Outside of the answers above which relate to the specific project at hand, you also need to decide what your plan is for project administration and housekeeping. Answers to these questions are somewhat project independent and have more to do with the culture you are working in and the tools you have available. Some things to consider:

  • What tools will you use to track schedule, budget, issues, risk, minutes, actions, etc. MS Project, Sharepoint, Excel, Basecamp, Whiteboards? Do you have a network drive assigned and a default folder structure?
  • What is the method and format for your incoming and outgoing status reports? Do you have a powerpoint deck laid out to present progress to executives?
  • What supplies do you need? Whiteboard markers ( always run out ), pens, paper, stickies, staples, binders, printer paper, coffee, candy? Who will keep this stuff stocked up for your teams. How can you buy a USB stick if you need one without having to wait 10 days for a requisition to be signed by a VP.
  • How will you manage meetings? Do you have rooms? Scribes? Whiteboards? Conference lines? Screensharing? IM?
  • How will you manage people based information? Contact details? Vacation calendars? Email lists? Physical / Logical Security for building access, software, folders, etc.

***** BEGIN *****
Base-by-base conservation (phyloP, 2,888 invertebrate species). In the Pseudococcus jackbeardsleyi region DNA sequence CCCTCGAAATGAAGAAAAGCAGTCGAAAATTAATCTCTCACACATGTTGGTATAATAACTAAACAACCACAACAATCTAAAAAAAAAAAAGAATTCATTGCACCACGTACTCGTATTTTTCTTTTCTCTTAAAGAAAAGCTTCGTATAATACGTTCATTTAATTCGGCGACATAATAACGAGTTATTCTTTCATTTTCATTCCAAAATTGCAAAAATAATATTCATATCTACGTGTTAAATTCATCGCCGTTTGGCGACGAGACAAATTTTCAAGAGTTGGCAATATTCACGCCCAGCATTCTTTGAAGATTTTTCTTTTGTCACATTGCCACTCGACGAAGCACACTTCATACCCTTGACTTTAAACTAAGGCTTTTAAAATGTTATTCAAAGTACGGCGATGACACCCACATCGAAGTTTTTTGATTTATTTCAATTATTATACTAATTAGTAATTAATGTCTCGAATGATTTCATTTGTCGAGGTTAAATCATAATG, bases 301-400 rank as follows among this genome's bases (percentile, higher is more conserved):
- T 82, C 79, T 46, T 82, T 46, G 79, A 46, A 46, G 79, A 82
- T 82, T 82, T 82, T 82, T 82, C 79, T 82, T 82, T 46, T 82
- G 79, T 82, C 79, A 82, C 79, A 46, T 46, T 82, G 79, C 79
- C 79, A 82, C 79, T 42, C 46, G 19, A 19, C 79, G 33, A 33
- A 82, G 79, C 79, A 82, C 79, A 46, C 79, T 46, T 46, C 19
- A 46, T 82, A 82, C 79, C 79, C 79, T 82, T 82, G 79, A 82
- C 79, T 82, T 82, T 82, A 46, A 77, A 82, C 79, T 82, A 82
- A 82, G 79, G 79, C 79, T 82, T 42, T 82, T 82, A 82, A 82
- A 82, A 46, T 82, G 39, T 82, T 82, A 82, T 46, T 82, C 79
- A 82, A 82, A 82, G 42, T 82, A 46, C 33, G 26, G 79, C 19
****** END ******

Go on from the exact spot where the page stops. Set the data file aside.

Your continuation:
• How are you going to manage / house your documents / deliverables? Will you put these under change control? Who is allowed to change scope documents, schedules, etc.

I could go on and on. The important thing to think about is the scaffolding that you want to put up to manage the project. When you are in the thick of things it is nice to know that you have thought through all of this.


First thing I consider when given a project are people. All sorts of them:

  • Project team
  • Stakeholders
  • Client
  • Sponsor
  • Subcontractors
  • Whoever else might me engaged

Maybe it's a bit counterintuitive as it basically means I don't think about the project itself in the first place but I believe that great people would fill most of the gaps which may be there, while wrong people can ruin even a sure-shot project.

I don't think about project team only -- we'll be building the thing, share good things and bad things but that's not everything you need to remember about.

Another key folks are stakeholders and sponsors -- if you deal with stakeholders who don't really know what they want and have enough power to enforce whatever they want at the very second project is going to be hard. On the other hand if you happen to work with reasonable people in these roles it would be hard to overvalue their impact on project.

Then we have client. They might help or obstruct or not give a damn. Either way it will affect the project.

And there is all the rest who, depending on a project, can also have significant impact on the project team. Like subcontractor who you end up fighting with etc.

At the end of the day these are people who make or break the project using thousands different methods. So that's exactly where I direct my first thought to.


Read more about Initiation Process Group in PMBOK. You start a project with (in this specific order):

  • analyzing of business needs
  • cost/benefit analysis
  • stakeholder analysis
  • project charter

Once Project Charter is approved by a project sponsor - you may start spending money and human resources, in order to deliver project scope in time with required quality.